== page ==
Forums The Gear Room Ice Axes-Sizing?
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  • #571622
    411 Posts

    Hey guys, I know some of you carry Ice Axes for steep gnarly couloirs and what not. So, how do you pick an ice axe size for splitting/ split mountaineering.

    I know exactly dick about ice axes in general, although I have heard that the BD RAven is good. And, it popped up on SAC today, so I was thinking about it.

    So whats the word guys?

    875 Posts

    A general mountaineering axe when held in your hand with your arms at your side should come close to touching the ground.

    A technical ice tool/ski mountaineering axe is typically shorter, anywhere from 10-20 cm.

    The length you opt to select will be based primarily on the use and your comfort on varying steep terrain. If you solely want it for steep couloirs I would roughly recommend something in the 55-60cm range (caveat, I don’t know how tall you are or the length of your arms).

    I have a BD Raven and have beaten the hell out of it for the past 4 years. Very durable, but coming at the expense of additional weight.

    Hope this helps. :twocents:

    165 Venture Divide/Spark Frankenburners/La Sportiva Spantiks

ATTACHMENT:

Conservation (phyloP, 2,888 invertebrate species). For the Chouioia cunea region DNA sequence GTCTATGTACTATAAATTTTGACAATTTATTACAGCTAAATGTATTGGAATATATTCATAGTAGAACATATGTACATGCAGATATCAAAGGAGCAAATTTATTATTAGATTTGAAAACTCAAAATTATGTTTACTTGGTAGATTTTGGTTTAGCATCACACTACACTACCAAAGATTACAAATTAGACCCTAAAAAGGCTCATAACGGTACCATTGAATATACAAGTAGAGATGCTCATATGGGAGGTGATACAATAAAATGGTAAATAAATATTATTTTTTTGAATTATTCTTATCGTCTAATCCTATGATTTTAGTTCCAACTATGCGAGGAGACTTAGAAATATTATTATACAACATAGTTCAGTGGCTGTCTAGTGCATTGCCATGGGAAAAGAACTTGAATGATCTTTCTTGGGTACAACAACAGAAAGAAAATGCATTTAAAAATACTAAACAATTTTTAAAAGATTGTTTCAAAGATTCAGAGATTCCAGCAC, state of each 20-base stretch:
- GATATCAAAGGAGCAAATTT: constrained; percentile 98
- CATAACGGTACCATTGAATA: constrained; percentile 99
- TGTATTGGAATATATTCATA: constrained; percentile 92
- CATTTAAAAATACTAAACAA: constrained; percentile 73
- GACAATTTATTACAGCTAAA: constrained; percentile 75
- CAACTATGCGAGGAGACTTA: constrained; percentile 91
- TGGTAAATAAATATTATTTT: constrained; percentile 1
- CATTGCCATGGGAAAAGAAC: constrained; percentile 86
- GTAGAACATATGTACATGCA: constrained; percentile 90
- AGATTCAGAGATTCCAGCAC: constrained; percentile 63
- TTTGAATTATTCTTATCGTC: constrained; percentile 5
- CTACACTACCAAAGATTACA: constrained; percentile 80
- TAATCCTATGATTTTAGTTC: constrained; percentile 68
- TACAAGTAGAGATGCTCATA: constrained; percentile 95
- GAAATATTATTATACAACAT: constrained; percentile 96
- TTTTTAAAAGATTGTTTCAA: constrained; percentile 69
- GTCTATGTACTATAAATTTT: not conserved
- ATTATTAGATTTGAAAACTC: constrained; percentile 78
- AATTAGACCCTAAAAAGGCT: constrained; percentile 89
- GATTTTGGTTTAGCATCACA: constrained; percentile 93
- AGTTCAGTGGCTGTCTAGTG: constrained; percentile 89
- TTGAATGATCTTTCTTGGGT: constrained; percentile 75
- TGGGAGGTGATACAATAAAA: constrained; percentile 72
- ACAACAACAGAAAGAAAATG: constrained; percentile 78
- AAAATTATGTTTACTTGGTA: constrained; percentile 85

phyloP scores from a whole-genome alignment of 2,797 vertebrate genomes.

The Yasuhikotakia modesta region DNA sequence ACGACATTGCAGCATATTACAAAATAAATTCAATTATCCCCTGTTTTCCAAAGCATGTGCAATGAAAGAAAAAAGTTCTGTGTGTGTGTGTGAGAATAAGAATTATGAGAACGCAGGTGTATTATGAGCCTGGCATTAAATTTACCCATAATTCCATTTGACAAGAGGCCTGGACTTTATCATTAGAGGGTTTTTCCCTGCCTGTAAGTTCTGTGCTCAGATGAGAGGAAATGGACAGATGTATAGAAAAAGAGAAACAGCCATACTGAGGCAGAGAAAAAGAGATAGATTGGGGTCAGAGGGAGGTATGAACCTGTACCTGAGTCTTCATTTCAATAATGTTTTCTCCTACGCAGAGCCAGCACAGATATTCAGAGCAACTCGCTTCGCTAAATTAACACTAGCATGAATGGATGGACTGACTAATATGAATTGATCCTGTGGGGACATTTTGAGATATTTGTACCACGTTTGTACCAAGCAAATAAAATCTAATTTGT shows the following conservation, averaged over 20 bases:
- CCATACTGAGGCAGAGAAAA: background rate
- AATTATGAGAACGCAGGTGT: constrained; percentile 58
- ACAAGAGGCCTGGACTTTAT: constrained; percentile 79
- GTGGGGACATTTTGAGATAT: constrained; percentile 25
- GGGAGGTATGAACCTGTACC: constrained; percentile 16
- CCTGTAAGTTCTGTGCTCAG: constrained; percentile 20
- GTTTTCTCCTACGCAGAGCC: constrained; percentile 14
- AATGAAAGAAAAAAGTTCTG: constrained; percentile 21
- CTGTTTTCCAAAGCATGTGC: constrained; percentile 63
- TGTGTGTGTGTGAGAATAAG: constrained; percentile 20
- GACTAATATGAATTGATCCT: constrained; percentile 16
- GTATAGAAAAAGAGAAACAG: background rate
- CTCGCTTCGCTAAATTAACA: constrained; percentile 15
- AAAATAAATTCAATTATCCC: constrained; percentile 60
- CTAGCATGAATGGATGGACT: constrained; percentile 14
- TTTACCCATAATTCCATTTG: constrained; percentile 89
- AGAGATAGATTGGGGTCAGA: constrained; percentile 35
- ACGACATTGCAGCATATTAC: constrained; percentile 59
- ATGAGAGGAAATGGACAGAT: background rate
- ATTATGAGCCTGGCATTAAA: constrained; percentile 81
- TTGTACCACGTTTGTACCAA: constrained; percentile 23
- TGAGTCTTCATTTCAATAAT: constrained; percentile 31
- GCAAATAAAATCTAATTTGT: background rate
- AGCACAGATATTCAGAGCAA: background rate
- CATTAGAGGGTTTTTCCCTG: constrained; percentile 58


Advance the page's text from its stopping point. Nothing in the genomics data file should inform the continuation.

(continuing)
163W Jones Solution/Phantom Alphas/Dynafit TLT5s
    162 Furberg



    I’m 5’9″ and I use a 50cm CAMP USA aluminum axe.

    I like the shorty for riding because it isn’t so cumbersome, but it’s still (just) long enough to use while climbing steeps.
    Plus, with my CAMP USA aluminum crampons, the axe/crampon set up weighs in at about a pound!

    79 Posts

    For riding I would get a short axe (50-55) because it will be good for holding while descending and swinging around. A shorter axe will be less good for using a walking stick but you’ll have poles anyway. I also like a light axe like the Grivel Air. I think that Raven is a heavier axe better for longer lengths and general mtneering. IMHO.

    Edit to add: it will spend most of it’s time on your pack so shorter + lighter = more better.

    98 Posts

    Black Diamond Whippet.

    But in general, as stated by others, you want the shaft length to be long enough so that when you are holding the axe in a self arrest hold at you side, the spike should reach the bulging bone in your ankle. It used to be thought that it should reach the ground, but in reality, that’s a little long (great for flat glacier walking, and I have a long one for just that) Plus, longer shaft = heavier axe.

    Jon Dahl
    384 Posts

    I am currently using a Cassin Dragonfly (9 oz. and discontinued) 50cm as a self-arrest tool only. Straight shaft, all aluminum. Useful for soft to harder snow, nothing else. Also have a BD Black Prophet 50 cm, useful for those scary places I shouldn’t be but end up in. Straight shaft also. Notice a trend? Good for plunging into the snow, boot-axe belays, impromptu anchor duty. What I need to do is get the Whippet thing going, makes a LOT more sense ascending in split mode, useable for self-arrest going down, just not as sturdy shaft-wise as a good axe. How you size your axe will depend on what you use it for, but I recomend short for self-arrest.

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